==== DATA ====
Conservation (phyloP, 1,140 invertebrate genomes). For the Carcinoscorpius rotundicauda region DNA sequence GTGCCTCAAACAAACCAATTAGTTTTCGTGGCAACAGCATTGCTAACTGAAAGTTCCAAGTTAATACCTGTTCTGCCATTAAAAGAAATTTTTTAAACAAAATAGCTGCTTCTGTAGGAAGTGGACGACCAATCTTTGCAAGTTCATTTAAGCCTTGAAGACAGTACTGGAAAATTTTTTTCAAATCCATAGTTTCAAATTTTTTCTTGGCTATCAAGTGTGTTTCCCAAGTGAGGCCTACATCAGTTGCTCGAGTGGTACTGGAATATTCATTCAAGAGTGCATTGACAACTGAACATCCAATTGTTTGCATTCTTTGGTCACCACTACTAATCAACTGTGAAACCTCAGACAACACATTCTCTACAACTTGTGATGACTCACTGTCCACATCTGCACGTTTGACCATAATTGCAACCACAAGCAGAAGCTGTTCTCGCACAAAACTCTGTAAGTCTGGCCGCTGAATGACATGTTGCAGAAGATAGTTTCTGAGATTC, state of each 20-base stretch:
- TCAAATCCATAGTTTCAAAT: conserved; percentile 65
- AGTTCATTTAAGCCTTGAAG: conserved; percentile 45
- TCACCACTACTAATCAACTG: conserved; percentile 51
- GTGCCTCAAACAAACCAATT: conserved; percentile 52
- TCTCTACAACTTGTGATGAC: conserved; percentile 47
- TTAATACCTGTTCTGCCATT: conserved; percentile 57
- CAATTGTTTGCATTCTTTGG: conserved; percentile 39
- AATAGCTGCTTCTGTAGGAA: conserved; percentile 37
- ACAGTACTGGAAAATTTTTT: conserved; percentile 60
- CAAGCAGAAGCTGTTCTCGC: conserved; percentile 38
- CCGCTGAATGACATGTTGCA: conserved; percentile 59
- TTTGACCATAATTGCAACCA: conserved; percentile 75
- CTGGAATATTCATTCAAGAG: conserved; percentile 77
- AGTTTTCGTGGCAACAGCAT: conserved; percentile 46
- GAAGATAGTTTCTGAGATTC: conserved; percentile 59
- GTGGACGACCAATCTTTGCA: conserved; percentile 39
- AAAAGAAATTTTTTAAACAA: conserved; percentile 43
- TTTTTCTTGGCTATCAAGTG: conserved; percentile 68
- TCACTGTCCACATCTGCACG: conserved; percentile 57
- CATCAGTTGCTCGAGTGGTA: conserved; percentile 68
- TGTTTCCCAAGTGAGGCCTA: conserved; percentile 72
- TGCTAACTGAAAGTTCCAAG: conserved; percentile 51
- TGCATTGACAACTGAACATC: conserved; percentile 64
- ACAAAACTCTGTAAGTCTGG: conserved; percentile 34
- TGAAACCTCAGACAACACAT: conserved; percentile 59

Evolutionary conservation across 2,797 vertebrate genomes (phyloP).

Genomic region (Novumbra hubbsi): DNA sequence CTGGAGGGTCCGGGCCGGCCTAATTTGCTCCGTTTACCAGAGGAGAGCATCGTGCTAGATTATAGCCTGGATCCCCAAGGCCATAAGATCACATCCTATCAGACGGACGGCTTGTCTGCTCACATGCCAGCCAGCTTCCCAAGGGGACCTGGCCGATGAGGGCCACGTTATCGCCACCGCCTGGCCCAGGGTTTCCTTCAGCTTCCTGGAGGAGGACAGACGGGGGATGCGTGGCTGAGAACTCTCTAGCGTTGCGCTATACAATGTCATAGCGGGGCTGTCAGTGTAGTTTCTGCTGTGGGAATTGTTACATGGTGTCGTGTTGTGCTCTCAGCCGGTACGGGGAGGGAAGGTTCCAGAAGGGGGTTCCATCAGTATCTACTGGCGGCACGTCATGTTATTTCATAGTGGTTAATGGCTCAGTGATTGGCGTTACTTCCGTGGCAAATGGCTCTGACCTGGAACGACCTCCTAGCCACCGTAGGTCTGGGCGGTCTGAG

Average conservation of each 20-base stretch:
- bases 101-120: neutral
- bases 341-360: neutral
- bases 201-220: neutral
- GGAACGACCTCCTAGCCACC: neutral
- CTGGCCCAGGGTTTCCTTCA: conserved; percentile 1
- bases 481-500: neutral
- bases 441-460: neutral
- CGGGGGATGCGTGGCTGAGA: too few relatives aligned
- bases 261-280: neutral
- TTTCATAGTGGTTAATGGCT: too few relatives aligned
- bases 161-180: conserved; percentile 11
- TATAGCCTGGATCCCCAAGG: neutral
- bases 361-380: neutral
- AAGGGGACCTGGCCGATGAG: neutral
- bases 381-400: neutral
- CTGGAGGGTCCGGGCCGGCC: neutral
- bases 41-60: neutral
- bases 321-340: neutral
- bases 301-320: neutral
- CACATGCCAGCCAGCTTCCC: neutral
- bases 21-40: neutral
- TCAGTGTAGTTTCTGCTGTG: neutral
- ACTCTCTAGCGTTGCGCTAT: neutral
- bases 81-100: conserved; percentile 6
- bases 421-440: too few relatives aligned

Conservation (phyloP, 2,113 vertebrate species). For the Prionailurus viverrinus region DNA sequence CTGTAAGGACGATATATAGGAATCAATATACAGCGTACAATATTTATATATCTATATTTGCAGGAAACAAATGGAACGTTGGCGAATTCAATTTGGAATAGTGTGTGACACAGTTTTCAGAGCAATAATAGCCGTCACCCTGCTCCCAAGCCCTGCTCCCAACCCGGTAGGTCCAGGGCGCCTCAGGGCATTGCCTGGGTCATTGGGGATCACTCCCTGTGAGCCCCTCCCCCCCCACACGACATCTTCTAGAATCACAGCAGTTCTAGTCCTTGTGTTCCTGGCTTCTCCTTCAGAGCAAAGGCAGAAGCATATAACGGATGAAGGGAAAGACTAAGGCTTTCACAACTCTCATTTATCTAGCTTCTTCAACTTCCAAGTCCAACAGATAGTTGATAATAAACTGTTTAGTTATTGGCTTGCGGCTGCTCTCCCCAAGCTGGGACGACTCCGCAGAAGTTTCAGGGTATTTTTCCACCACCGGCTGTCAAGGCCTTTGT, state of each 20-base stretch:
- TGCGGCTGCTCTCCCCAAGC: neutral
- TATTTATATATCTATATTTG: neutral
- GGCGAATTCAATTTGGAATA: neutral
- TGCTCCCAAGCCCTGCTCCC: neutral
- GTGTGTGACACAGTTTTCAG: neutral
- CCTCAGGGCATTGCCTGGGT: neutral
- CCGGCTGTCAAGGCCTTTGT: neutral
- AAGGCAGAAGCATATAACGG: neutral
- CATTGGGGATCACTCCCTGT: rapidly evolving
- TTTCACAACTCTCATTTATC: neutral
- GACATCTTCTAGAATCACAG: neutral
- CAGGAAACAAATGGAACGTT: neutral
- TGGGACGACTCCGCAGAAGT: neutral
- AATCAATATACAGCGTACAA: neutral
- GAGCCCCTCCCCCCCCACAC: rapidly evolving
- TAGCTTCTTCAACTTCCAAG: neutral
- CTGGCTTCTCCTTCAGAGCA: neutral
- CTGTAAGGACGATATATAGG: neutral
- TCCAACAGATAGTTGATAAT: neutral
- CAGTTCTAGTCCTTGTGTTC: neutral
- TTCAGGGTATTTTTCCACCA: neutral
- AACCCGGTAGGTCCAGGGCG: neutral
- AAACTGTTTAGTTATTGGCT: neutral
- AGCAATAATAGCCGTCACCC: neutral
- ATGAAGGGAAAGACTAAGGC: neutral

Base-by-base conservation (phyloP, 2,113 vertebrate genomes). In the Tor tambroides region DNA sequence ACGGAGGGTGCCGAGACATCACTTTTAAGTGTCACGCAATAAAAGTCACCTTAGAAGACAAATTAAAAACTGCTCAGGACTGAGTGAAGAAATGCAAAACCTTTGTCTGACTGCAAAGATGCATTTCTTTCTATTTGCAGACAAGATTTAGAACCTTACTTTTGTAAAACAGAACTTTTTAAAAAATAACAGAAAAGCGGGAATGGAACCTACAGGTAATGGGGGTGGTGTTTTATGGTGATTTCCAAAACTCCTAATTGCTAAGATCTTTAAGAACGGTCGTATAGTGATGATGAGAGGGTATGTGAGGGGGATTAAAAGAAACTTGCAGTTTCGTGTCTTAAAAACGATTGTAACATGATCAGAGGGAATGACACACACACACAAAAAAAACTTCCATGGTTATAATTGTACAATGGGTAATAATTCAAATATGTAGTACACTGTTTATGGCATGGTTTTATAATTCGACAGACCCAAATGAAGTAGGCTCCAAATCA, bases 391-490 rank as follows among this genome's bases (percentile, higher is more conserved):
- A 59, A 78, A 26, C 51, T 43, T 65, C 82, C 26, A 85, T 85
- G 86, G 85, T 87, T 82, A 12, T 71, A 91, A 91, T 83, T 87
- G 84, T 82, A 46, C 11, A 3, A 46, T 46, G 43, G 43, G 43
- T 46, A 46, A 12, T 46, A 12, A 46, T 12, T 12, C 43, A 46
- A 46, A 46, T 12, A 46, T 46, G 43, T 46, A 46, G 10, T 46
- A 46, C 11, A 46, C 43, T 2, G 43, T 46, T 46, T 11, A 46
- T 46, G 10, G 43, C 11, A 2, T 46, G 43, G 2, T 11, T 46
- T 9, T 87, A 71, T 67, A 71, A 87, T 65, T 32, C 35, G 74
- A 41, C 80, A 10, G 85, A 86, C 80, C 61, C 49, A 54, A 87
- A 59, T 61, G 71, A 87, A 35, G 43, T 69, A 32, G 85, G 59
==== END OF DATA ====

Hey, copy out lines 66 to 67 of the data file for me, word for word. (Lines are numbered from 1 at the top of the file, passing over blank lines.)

- GACATCTTCTAGAATCACAG: neutral
- CAGGAAACAAATGGAACGTT: neutral